By MOTOKO RICH
Staff Reporter of THE WALL STREET JOURNAL
Sep 6, 2000
NEW YORK -- Adding its contribution to the growing market for deal-making
Web sites, real-estate brokerage firm Julien J. Studley plans to launch
TenantNet.com early next month.
With little fanfare, the boutique brokerage firm, which employs about 300
brokers in 15 cities, has developed a Web site where brokers and their
tenant clients can calculate space needs, search for space and obtain
referrals for brokers, furniture companies or architects. Currently,
however, tenants will not be able to exchange leases with landlords online.
The site, which is catering mainly to tenants seeking 5,000 square feet or
less, will launch first in New York. Currently, Studley generates less than
10% of its revenue from such small tenants. TenantNet includes a database of
all office buildings in the 15 markets in which Studley operates, with
details of each building's offerings on telecom services, Internet service
providers and other technological amenities.
Unlike some other highly capitalized transaction-based Web companies, such
as Zethus Inc., a Washington-based start-up being incubated by Goldman Sachs
Group Inc., Studley has invested less than $1 million in TenantNet. Zethus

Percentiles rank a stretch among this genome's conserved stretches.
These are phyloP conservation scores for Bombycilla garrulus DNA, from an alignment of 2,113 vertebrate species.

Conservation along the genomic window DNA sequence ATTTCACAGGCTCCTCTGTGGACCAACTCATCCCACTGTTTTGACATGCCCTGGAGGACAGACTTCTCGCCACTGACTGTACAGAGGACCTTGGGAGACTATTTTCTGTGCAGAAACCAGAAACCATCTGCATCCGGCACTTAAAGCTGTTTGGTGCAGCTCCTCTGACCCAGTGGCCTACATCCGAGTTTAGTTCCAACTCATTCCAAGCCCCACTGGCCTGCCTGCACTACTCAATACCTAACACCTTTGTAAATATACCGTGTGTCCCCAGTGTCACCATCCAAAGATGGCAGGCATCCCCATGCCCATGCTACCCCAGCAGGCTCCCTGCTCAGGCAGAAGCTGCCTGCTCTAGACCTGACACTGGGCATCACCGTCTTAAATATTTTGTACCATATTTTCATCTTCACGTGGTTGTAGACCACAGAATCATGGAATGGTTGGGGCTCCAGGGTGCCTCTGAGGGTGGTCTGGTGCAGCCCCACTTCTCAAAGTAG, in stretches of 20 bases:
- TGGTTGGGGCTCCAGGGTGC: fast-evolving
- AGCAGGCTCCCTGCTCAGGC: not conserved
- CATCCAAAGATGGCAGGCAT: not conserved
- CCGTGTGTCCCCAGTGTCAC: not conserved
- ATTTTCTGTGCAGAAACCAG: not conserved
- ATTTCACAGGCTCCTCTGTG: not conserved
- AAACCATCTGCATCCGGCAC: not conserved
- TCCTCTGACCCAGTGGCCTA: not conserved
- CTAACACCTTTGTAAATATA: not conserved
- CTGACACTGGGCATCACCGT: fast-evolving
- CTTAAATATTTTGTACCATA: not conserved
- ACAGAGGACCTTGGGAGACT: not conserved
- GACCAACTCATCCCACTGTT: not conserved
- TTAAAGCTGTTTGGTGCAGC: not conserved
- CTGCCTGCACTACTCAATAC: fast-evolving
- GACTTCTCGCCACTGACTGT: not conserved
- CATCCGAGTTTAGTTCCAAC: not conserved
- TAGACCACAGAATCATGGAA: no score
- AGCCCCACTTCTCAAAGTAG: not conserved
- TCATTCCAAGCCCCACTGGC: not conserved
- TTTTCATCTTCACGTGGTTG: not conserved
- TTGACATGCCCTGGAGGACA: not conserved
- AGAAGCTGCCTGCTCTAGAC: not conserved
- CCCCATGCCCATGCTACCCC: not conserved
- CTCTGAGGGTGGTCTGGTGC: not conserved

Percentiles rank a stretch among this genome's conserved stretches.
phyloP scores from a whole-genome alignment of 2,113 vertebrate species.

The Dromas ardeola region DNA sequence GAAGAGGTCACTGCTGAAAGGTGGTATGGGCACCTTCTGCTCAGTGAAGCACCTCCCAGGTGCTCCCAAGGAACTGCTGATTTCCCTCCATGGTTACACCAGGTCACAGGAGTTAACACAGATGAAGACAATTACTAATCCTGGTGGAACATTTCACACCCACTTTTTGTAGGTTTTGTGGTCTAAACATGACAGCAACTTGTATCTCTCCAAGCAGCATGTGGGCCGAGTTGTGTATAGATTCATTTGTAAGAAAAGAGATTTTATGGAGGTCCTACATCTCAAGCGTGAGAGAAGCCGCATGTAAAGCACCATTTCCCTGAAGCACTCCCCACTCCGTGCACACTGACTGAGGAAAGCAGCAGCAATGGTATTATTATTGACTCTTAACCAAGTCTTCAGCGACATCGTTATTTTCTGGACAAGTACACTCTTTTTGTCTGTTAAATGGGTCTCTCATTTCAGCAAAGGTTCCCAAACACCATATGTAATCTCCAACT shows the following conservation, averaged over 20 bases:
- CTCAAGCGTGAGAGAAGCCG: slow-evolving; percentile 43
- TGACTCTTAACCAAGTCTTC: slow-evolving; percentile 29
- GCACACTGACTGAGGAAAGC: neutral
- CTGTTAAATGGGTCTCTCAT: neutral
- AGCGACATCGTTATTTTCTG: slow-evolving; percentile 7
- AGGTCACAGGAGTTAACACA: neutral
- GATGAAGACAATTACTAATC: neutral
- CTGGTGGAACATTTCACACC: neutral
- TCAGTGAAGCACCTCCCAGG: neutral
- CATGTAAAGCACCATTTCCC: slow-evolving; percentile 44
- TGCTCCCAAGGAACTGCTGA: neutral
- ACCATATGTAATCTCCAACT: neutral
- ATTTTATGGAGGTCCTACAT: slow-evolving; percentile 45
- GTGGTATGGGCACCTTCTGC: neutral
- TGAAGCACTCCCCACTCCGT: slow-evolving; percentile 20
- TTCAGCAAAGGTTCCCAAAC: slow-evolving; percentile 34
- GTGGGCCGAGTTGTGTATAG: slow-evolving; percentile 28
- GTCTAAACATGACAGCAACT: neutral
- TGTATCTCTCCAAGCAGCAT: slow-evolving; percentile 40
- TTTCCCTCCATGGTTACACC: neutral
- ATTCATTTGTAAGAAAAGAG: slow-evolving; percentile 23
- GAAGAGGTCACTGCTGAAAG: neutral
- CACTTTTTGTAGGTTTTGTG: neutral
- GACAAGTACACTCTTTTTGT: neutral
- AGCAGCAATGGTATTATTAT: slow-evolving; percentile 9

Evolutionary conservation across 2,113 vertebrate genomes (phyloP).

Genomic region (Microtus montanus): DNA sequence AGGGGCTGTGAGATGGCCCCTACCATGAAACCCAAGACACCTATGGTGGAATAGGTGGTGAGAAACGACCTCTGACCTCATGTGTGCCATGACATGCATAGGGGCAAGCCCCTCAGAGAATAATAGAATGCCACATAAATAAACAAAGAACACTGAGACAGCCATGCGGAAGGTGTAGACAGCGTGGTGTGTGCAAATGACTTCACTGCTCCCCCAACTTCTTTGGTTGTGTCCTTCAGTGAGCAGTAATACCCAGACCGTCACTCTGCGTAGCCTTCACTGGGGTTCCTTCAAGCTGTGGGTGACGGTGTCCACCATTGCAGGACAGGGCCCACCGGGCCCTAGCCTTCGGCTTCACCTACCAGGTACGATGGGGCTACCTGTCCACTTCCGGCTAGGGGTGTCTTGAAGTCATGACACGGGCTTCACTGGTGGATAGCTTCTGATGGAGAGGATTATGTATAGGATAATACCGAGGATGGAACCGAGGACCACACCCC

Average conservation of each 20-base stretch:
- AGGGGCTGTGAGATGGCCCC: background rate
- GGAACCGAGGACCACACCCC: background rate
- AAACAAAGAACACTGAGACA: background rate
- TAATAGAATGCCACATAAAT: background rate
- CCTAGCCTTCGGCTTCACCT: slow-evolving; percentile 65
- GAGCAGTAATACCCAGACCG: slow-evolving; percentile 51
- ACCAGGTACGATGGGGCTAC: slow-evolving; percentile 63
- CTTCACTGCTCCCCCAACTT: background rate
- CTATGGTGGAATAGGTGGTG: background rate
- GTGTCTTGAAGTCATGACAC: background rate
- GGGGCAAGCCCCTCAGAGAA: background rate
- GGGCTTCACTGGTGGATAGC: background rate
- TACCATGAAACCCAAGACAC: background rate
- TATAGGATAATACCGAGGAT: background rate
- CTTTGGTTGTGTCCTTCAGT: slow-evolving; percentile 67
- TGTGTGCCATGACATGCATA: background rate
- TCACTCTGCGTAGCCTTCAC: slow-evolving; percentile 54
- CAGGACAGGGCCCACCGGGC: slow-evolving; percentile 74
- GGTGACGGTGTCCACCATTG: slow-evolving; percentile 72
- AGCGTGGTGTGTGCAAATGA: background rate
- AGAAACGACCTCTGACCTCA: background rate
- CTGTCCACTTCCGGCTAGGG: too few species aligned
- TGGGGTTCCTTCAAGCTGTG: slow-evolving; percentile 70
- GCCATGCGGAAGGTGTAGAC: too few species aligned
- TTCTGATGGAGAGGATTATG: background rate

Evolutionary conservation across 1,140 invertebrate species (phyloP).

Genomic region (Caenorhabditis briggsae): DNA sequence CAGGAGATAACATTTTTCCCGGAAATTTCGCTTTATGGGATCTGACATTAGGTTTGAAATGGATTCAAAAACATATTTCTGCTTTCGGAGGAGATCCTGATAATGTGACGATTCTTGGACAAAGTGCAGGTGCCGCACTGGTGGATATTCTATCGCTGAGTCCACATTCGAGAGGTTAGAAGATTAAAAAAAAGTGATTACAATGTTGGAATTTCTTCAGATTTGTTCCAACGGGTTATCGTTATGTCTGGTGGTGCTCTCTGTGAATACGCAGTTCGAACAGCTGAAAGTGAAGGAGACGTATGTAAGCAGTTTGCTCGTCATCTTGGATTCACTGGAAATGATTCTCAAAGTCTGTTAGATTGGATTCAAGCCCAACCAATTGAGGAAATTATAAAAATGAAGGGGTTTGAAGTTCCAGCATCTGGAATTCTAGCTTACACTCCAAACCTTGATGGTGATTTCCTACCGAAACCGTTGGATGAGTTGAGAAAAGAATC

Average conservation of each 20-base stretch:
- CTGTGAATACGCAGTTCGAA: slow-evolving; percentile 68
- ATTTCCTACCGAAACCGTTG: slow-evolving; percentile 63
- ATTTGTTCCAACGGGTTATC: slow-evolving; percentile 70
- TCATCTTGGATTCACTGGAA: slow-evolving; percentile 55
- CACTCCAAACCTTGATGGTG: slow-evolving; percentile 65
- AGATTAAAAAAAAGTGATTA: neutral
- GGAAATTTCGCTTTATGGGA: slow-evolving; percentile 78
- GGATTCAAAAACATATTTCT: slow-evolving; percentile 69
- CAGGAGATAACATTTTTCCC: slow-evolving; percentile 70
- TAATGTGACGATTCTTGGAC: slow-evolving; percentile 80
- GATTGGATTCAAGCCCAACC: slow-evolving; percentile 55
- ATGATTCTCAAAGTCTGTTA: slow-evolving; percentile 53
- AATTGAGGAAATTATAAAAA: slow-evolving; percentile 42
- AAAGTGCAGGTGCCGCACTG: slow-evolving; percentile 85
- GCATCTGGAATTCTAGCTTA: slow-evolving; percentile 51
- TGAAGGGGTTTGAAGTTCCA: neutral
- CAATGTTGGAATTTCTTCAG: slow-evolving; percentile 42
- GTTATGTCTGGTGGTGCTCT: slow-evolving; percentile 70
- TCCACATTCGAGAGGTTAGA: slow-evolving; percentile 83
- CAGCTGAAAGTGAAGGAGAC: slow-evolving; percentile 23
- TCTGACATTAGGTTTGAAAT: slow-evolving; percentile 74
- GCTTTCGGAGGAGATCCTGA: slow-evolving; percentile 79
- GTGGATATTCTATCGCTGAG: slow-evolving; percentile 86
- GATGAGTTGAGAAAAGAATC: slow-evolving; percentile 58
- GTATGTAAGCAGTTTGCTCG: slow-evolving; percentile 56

plans to spend up to $50 million on its site, which should be operational by
the first quarter of 2001.
Alison Lewis, senior vice president of online business development at
Studley, says that although she expects tenants to use the new service, she
doesn't expect them to eliminate the need for a broker. "You can provide
information and market research but in the end we still believe that you
need a broker to do the financial analysis and negotiating," says Ms. Lewis.
TenantNet will be available to tenants for free. Studley plans to make money
by collecting commissions when its brokers help tenants complete lease
Ms. Lewis says the firm doesn't intend to cut its commissions for tenants
who do some of their own work on TenantNet. "I don't believe you should
start a business based on discounting," says Ms. Lewis. "If you provide a
high quality service you don't have to discount your price." Other Web
companies, like New York-based TenantWise.com, offer tenants
brokerage services, but at a 60% discount.
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